ASP.NET Core 5 and Angular Fourth Edition – What’s new? A brief interview with the author to shed some light on the new contents of the best-selling ASP.NET Core and Angular book series fourth edition, featuring ASP.NET Core 5 and Angular 11

ASP.NET Core 5 and Angular - Fourth Edition

The ASP.NET Core and Angular series of titles have established themselves as a popular choice for learning full-stack development. This new edition is an in-depth guide completely rewritten to cover the latest version of Angular  and ASP.NET Core. The book features brand-new sample projects created using ASP.NET Core 5 Web API and Angular 11, including:

  • HealthChecks, a monitoring app that leverages the ASP.NET Core Health Checks Middleware for reporting app infrastructure component health.
  • WorldCities, a database app that allows the user to browse a multi-level list of cities and countries with the ability to search and filter, and add, edit and delete features.

All of them are freely available on GitHub for your review, even if you didn’t purchase the book. In this article the author shares his thoughts about the making of this best-selling book series, as well as the most noticeable improvements over the previous editions in terms of new contents and topics covered.

ASP.NET Core 5 and Angular Fourth Edition - What's new?

What is new in the fourth edition?

I did my best to satisfy the numerous feedback received following the release of the third edition by adding a series of insights on some advanced programming techniques, including:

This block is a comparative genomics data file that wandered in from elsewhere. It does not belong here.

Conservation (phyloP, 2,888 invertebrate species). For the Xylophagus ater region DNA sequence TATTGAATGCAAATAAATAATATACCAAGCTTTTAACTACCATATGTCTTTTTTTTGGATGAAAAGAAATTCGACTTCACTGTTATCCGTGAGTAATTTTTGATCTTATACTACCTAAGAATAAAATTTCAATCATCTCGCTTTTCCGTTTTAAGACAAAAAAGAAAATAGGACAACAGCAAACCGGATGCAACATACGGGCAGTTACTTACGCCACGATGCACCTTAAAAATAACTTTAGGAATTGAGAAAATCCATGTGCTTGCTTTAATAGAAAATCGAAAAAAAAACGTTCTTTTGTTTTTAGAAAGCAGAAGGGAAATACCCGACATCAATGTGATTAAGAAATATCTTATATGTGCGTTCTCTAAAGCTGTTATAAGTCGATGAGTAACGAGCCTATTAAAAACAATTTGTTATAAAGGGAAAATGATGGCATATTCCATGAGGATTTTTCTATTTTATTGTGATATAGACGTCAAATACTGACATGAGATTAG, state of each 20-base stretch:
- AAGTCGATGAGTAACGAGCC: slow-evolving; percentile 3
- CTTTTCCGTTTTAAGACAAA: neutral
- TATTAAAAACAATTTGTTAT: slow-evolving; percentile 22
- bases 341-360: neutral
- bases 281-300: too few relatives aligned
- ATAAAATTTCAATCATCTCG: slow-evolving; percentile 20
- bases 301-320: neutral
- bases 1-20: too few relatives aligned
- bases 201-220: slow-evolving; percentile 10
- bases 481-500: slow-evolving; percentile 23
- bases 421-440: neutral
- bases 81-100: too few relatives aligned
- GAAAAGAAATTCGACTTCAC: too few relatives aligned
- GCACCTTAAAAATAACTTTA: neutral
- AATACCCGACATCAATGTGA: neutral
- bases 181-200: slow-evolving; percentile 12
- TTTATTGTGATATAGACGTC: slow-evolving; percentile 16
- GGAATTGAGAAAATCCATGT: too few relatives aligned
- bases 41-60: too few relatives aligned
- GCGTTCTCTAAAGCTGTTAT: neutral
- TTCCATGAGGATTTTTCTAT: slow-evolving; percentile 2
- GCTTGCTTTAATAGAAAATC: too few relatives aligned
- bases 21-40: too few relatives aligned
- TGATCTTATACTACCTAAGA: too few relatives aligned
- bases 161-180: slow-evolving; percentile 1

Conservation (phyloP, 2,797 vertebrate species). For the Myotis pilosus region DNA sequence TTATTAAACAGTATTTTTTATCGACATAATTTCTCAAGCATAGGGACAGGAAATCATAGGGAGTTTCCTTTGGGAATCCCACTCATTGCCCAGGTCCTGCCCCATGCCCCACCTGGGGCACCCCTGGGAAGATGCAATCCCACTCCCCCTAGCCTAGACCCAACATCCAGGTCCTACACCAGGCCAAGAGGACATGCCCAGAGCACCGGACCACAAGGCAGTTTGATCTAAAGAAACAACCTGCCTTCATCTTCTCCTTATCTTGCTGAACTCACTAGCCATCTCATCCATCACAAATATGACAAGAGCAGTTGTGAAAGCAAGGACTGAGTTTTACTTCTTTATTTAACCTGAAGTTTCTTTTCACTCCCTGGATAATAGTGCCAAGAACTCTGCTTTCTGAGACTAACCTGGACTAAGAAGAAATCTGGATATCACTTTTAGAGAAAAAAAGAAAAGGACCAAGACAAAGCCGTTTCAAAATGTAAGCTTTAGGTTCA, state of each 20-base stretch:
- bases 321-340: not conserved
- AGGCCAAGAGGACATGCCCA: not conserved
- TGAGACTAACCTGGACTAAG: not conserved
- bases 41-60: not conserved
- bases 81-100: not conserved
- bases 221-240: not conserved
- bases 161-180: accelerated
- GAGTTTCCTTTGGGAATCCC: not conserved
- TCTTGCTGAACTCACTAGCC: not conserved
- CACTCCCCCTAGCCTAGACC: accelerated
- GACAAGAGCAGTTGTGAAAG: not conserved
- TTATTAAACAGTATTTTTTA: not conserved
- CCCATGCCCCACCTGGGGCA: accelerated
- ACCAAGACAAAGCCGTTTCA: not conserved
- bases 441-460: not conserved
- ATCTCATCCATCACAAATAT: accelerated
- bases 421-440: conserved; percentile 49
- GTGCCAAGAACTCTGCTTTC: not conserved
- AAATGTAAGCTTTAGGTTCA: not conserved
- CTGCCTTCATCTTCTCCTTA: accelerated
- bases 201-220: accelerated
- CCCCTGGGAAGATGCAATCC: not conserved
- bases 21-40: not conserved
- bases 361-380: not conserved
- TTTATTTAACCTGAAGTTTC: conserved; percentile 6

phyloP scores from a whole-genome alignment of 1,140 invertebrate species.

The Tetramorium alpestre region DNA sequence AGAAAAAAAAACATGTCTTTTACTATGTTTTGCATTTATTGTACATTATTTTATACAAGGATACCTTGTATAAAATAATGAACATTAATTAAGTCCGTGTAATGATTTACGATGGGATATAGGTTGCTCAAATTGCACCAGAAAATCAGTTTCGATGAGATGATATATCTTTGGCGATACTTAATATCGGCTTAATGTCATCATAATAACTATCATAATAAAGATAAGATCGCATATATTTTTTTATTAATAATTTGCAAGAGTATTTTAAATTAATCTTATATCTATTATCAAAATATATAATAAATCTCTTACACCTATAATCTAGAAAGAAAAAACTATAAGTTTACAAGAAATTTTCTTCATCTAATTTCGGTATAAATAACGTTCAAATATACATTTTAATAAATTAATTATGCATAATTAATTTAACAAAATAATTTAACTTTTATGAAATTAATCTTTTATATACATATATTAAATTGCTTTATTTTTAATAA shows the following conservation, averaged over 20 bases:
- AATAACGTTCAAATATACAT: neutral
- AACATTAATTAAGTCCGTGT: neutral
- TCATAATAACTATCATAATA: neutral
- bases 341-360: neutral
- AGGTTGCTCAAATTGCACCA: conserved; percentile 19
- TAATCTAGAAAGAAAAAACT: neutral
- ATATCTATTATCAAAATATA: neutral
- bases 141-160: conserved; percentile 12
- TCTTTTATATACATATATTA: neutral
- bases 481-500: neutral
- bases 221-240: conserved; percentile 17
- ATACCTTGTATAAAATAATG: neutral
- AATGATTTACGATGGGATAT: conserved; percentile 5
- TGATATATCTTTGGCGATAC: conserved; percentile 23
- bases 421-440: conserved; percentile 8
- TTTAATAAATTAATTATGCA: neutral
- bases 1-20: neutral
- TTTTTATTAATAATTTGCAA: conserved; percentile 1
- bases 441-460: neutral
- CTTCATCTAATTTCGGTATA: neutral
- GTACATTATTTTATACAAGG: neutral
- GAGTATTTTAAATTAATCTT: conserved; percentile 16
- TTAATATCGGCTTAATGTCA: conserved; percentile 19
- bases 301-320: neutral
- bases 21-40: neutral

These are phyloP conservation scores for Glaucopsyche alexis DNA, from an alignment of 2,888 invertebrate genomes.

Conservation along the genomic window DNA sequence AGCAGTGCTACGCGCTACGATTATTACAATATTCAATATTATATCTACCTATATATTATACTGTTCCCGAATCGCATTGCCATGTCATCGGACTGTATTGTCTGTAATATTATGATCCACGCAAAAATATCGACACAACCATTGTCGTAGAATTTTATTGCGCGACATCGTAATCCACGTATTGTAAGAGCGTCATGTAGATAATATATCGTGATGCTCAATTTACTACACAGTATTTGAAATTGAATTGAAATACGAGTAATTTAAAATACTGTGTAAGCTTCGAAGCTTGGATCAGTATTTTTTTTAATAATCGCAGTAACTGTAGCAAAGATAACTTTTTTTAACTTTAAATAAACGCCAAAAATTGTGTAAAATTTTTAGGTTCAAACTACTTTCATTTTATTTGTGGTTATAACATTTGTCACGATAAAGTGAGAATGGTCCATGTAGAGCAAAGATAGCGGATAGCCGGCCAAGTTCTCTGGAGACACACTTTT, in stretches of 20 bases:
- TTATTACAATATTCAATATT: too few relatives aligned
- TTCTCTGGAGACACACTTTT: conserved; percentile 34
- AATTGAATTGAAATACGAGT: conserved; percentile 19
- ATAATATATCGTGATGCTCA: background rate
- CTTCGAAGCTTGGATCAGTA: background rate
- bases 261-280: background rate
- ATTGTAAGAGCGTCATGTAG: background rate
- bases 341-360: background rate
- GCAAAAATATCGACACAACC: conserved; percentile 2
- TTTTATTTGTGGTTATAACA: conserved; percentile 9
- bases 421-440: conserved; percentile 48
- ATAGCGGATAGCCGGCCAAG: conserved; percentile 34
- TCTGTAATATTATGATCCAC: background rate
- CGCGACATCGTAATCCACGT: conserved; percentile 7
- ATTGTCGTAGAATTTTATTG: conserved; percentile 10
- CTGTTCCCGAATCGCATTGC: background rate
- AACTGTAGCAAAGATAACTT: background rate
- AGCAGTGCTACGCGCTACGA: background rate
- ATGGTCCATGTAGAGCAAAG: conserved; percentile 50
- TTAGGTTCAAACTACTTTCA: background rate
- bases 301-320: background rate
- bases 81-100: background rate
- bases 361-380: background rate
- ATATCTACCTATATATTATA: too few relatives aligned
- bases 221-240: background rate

• Side-by-side comparison between the Visual Studio’s built-in Angular App Template and the Template provided by the Angular CLI (Chapter 2)
  • Improved HTTP Caching strategies using ETag and Last-Modified response headers (Chapter 2)
  • In-depth analysis of the AngularRoutingModule, with a lot of practical code samples throughout all the book (Chapter 2-12)
  • EF Core Fluent API and EntityTypeConfiguration classes (Chapter 4)
  • Visual Studio User Secrets to securely store passwords and access keys during development (Chapter 4)
  • HTTP Call Debouncing and Throttling (Chapter 6)
  • How to prevent Angular memory leaks with RxJS (Chapter 8)
  • DBMS structured logging using third-party providers such as SeriLog (Chapter 8)
  • Send e-mail messages using transactional email API from third-party providers, as well as from SMTP servers (Chapter 10)
  • MS Azure App Service deploment / serverless deployment (Chapter 12)

… and more! Furthermore, most of the content has been completely rewritten to reflect the various changes brought by .NET 5.

How does your book differ from other books on ASP.NET and Angular?

The book guides the reader through real programming cases and development scenarios that they will likely face when building an ASP.NET Core and Angular app: most of them are taken from my personal experience as lead developer, team leader and senior software engineer. In my professional activity I’ve always had to deal with those challenges using a thoughtful approach, in order to find the most effective solution in terms of performance, security and maintainability.